Vertis Hayes, The Lynchers

Warning: this video contains graphic scenes of racial violence

Vertis Hayes, The Lynchers, 1930s, oil on canvas, 19-1/2 x 15-1/4 inches (Georgia Museum of Art, Athens); speakers: Dr. Shawnya Harris, Larry D. and Brenda A. Thompson Curator of African American and African Diasporic Art at the Georgia Museum of Art and Dr. Beth Harris

[0:00] [music]

Dr. Beth Harris: [0:19] We’re in the Georgia Museum of Art, looking at a painting by Vertis Hayes, “The Lynchers,” and it dates from the 1930s. As soon as we read the title, we conjure an image, at least I do, of the terrible violence of a lynching.

Dr. Shawnya Harris: [0:26] The violence would be perpetrated against African Americans for basically no reason other than pure hatred.

Dr. Beth: [0:28] Minor infractions. Looking at someone the wrong way, crossing the street the wrong way, white fears of interracial sex. The purpose of lynching was to terrorize communities and to keep them under control.

Dr. Shawnya: [0:43] The largest body of individuals impacted were African American males, and that can resonate with the contemporary era.

Dr. Beth: [0:57] We’re talking about public acts of violence and torture that took place in front of often large crowds of people.

Dr. Shawnya: [1:05] In actuality, many of these were documented by the perpetrators themselves. They would photograph a person that was hung or burned, and through postcards.

[1:16] This painting is interesting because it doesn’t show the victim, but it does show many of the perpetrators in many ways that resemble those early photographs.

Dr. Beth: [1:20] The photographs would have the victim and those who witnessed and perpetrated the violence. But here the victim is missing and we’re focusing entirely on the crowd. My mind does go to those photographs. And then I come back and the nonchalance that I see in some of these figures feels almost unbelievable.

Dr. Shawnya: [1:40] It’s everything from indifference, where some people have their eyes on the actual scene in a very intense way, there’s a smugness, but what’s interesting are the children in the front. Having children at an event like this that is so violent, makes it especially heinous.

[1:56] A young girl who’s still holding a doll staring at a scene which is so graphic. Then a young boy who actually is looking down. You wonder if there’s a little bit of an aversion to what he’s seeing or a little bit of reflection that this is not something good.

Dr. Beth: [2:11] The oldest figure, who’s holding onto his suspenders and has a rifle in his hand, looks very much to me like the kinds of people we see in the photographs, proud of what he’s doing. He wants someone to photograph him, to show him doing this because he believes in the righteousness of what the crowd is doing.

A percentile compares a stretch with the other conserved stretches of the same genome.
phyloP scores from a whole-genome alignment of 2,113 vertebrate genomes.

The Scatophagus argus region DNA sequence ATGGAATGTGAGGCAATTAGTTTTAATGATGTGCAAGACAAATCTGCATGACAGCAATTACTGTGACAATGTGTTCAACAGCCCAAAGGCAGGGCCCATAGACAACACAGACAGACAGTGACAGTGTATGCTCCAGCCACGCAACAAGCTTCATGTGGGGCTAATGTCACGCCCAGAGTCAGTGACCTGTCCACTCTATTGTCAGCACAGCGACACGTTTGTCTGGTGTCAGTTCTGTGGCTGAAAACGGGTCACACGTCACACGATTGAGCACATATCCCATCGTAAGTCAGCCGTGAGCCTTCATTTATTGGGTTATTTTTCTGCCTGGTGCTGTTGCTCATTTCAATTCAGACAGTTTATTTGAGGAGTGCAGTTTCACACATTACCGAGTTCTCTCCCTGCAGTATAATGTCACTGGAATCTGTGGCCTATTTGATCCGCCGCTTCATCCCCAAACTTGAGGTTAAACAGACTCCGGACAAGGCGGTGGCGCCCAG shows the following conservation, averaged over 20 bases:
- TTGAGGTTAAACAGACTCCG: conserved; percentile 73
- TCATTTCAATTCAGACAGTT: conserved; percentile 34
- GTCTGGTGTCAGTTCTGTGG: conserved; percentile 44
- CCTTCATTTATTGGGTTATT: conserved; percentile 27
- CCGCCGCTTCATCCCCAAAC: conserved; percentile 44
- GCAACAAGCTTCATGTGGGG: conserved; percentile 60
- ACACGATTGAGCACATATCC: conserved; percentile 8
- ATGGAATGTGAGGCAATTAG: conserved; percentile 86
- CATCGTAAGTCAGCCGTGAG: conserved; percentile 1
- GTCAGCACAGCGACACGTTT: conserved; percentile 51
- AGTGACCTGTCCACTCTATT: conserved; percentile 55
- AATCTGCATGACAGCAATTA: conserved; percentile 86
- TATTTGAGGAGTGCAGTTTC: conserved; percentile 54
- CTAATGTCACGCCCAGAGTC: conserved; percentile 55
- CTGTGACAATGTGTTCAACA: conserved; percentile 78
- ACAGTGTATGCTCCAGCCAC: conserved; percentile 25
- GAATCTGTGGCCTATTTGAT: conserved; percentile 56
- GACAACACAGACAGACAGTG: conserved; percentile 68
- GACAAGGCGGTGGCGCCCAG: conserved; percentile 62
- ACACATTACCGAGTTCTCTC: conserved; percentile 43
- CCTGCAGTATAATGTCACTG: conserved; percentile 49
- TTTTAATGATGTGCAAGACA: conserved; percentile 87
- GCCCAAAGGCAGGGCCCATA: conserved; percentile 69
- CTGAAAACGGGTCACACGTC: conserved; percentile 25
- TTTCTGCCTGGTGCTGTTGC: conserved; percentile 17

[2:32] Then the figure next to him who lights a cigarette, there’s something very casual and everyday about that. Then the figure he’s in conversation with seems to be loading his gun.

Dr. Shawnya: [2:38] The implication of violence, whether it be in the form of a rifle, a pistol, the suggestion of burning a victim with the cigarette lighter, is really haunting as well.

[2:49] We get a sense of this mob mentality, that it isn’t just these three central figures, but there are all these figures in the background, whether they seem more anonymous, their eyes are non-distinct, they become this lumpen mob of figures.

Dr. Beth: [3:02] It’s as if the artist is showing us all the different kinds of people who took part in lynchings, from the man who wears the black hat to the figure in suspenders. There seem to be generations and people from different classes who have united in this act.

Dr. Shawnya: [3:21] Interestingly enough, the artist, who was born in Atlanta, left the South in part because of the threat of lynchings, and he would have created this after he had lived and worked as a muralist in New York. Moving from these affirming images of African Americans in the Harlem Hospital murals to ones that tackled such hard subjects as lynching, it showed the range of issues in the 1930s.

Dr. Beth: [0:00] Here, the perpetrators are very close to us.

Dr. Shawnya: [3:52] The interesting anecdote about this painting is that there was another title, possibly “The Victims,” which one could argue it’s not only the victims that we don’t see, but the victims that these people would become. Violent acts have an impact on them negatively and through generations, as implied by the children.

Dr. Beth: [4:13] Witnessing that level of violence is a traumatic experience. It can lead to people feeling less empathy.

Dr. Shawnya: [4:21] The fact that we can still look at a painting like this and it haunts us reminds us of where we’ve been, but also where we are, and where we need to be in terms of levels of empathy and tolerance in this country.

[0:00] [music]

Cite this page as: Dr. Shawnya L. Harris and Dr. Beth Harris, "Vertis Hayes, The Lynchers," in Smarthistory, June 7, 2021, accessed July 15, 2024,